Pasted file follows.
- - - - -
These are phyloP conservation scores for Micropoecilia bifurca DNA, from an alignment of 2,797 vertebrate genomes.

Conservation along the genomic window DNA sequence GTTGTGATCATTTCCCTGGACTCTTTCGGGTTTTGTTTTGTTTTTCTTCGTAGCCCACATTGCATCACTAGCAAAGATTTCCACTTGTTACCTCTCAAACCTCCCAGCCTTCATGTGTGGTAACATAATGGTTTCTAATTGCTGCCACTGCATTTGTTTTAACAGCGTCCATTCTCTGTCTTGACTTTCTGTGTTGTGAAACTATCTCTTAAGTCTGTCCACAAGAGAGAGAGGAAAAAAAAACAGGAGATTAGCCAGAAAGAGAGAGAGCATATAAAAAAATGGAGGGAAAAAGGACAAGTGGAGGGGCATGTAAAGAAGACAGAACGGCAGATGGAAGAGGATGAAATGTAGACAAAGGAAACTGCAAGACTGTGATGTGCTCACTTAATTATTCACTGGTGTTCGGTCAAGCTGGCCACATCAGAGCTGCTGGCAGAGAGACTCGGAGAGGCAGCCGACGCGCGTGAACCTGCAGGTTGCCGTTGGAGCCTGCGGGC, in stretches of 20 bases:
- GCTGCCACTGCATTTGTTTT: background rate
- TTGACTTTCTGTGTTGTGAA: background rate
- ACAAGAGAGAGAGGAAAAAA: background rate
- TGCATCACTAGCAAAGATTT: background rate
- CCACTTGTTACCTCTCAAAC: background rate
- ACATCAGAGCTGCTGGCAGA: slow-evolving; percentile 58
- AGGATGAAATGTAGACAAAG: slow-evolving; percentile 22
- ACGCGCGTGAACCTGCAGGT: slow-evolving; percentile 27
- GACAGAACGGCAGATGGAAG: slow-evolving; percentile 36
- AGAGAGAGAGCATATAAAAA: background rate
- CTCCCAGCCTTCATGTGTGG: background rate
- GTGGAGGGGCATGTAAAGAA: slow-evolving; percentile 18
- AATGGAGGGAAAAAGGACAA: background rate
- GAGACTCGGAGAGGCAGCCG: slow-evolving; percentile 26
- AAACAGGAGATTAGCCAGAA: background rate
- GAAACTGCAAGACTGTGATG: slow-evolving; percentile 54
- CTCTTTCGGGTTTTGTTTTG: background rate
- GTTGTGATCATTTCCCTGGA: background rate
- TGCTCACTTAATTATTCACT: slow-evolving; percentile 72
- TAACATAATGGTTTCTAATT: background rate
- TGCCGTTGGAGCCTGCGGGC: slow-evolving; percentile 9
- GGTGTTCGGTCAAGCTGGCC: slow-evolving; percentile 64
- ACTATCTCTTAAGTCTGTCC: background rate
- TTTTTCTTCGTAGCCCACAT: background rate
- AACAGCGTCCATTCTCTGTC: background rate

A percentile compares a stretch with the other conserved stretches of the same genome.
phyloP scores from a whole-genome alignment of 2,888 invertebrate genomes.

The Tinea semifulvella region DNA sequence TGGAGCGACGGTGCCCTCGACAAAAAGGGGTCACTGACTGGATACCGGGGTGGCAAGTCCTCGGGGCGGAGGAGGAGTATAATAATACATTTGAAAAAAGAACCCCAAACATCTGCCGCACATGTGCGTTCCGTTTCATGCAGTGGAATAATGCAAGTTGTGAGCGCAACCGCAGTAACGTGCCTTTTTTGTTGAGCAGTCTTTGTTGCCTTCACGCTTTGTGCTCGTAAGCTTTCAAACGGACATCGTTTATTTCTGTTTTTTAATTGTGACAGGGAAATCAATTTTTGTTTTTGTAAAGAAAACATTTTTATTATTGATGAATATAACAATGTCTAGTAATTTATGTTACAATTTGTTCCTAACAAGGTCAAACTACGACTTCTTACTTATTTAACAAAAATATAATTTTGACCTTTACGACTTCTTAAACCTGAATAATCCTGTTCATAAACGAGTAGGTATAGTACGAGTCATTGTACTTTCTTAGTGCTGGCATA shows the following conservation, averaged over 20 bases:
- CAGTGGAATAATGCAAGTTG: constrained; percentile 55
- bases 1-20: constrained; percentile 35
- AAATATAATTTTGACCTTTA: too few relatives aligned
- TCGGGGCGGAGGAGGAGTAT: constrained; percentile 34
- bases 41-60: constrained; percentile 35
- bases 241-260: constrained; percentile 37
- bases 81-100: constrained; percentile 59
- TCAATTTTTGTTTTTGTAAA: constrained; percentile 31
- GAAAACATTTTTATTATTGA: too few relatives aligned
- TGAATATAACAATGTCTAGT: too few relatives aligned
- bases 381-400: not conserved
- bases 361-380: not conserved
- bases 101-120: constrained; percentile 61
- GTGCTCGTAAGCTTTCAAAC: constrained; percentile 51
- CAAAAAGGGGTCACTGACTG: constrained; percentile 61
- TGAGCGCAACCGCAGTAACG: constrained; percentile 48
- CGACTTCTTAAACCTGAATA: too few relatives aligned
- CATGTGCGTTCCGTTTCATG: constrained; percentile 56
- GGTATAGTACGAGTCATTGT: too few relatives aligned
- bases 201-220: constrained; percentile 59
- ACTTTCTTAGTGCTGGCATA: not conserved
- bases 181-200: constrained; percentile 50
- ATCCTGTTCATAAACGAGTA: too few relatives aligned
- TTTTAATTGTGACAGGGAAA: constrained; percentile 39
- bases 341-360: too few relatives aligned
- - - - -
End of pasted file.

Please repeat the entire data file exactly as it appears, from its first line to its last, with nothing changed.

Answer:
These are phyloP conservation scores for Micropoecilia bifurca DNA, from an alignment of 2,797 vertebrate genomes.

Conservation along the genomic window DNA sequence GTTGTGATCATTTCCCTGGACTCTTTCGGGTTTTGTTTTGTTTTTCTTCGTAGCCCACATTGCATCACTAGCAAAGATTTCCACTTGTTACCTCTCAAACCTCCCAGCCTTCATGTGTGGTAACATAATGGTTTCTAATTGCTGCCACTGCATTTGTTTTAACAGCGTCCATTCTCTGTCTTGACTTTCTGTGTTGTGAAACTATCTCTTAAGTCTGTCCACAAGAGAGAGAGGAAAAAAAAACAGGAGATTAGCCAGAAAGAGAGAGAGCATATAAAAAAATGGAGGGAAAAAGGACAAGTGGAGGGGCATGTAAAGAAGACAGAACGGCAGATGGAAGAGGATGAAATGTAGACAAAGGAAACTGCAAGACTGTGATGTGCTCACTTAATTATTCACTGGTGTTCGGTCAAGCTGGCCACATCAGAGCTGCTGGCAGAGAGACTCGGAGAGGCAGCCGACGCGCGTGAACCTGCAGGTTGCCGTTGGAGCCTGCGGGC, in stretches of 20 bases:
- GCTGCCACTGCATTTGTTTT: background rate
- TTGACTTTCTGTGTTGTGAA: background rate
- ACAAGAGAGAGAGGAAAAAA: background rate
- TGCATCACTAGCAAAGATTT: background rate
- CCACTTGTTACCTCTCAAAC: background rate
- ACATCAGAGCTGCTGGCAGA: slow-evolving; percentile 58
- AGGATGAAATGTAGACAAAG: slow-evolving; percentile 22
- ACGCGCGTGAACCTGCAGGT: slow-evolving; percentile 27
- GACAGAACGGCAGATGGAAG: slow-evolving; percentile 36
- AGAGAGAGAGCATATAAAAA: background rate
- CTCCCAGCCTTCATGTGTGG: background rate
- GTGGAGGGGCATGTAAAGAA: slow-evolving; percentile 18
- AATGGAGGGAAAAAGGACAA: background rate
- GAGACTCGGAGAGGCAGCCG: slow-evolving; percentile 26
- AAACAGGAGATTAGCCAGAA: background rate
- GAAACTGCAAGACTGTGATG: slow-evolving; percentile 54
- CTCTTTCGGGTTTTGTTTTG: background rate
- GTTGTGATCATTTCCCTGGA: background rate
- TGCTCACTTAATTATTCACT: slow-evolving; percentile 72
- TAACATAATGGTTTCTAATT: background rate
- TGCCGTTGGAGCCTGCGGGC: slow-evolving; percentile 9
- GGTGTTCGGTCAAGCTGGCC: slow-evolving; percentile 64
- ACTATCTCTTAAGTCTGTCC: background rate
- TTTTTCTTCGTAGCCCACAT: background rate
- AACAGCGTCCATTCTCTGTC: background rate

A percentile compares a stretch with the other conserved stretches of the same genome.
phyloP scores from a whole-genome alignment of 2,888 invertebrate genomes.

The Tinea semifulvella region DNA sequence TGGAGCGACGGTGCCCTCGACAAAAAGGGGTCACTGACTGGATACCGGGGTGGCAAGTCCTCGGGGCGGAGGAGGAGTATAATAATACATTTGAAAAAAGAACCCCAAACATCTGCCGCACATGTGCGTTCCGTTTCATGCAGTGGAATAATGCAAGTTGTGAGCGCAACCGCAGTAACGTGCCTTTTTTGTTGAGCAGTCTTTGTTGCCTTCACGCTTTGTGCTCGTAAGCTTTCAAACGGACATCGTTTATTTCTGTTTTTTAATTGTGACAGGGAAATCAATTTTTGTTTTTGTAAAGAAAACATTTTTATTATTGATGAATATAACAATGTCTAGTAATTTATGTTACAATTTGTTCCTAACAAGGTCAAACTACGACTTCTTACTTATTTAACAAAAATATAATTTTGACCTTTACGACTTCTTAAACCTGAATAATCCTGTTCATAAACGAGTAGGTATAGTACGAGTCATTGTACTTTCTTAGTGCTGGCATA shows the following conservation, averaged over 20 bases:
- CAGTGGAATAATGCAAGTTG: constrained; percentile 55
- bases 1-20: constrained; percentile 35
- AAATATAATTTTGACCTTTA: too few relatives aligned
- TCGGGGCGGAGGAGGAGTAT: constrained; percentile 34
- bases 41-60: constrained; percentile 35
- bases 241-260: constrained; percentile 37
- bases 81-100: constrained; percentile 59
- TCAATTTTTGTTTTTGTAAA: constrained; percentile 31
- GAAAACATTTTTATTATTGA: too few relatives aligned
- TGAATATAACAATGTCTAGT: too few relatives aligned
- bases 381-400: not conserved
- bases 361-380: not conserved
- bases 101-120: constrained; percentile 61
- GTGCTCGTAAGCTTTCAAAC: constrained; percentile 51
- CAAAAAGGGGTCACTGACTG: constrained; percentile 61
- TGAGCGCAACCGCAGTAACG: constrained; percentile 48
- CGACTTCTTAAACCTGAATA: too few relatives aligned
- CATGTGCGTTCCGTTTCATG: constrained; percentile 56
- GGTATAGTACGAGTCATTGT: too few relatives aligned
- bases 201-220: constrained; percentile 59
- ACTTTCTTAGTGCTGGCATA: not conserved
- bases 181-200: constrained; percentile 50
- ATCCTGTTCATAAACGAGTA: too few relatives aligned
- TTTTAATTGTGACAGGGAAA: constrained; percentile 39
- bases 341-360: too few relatives aligned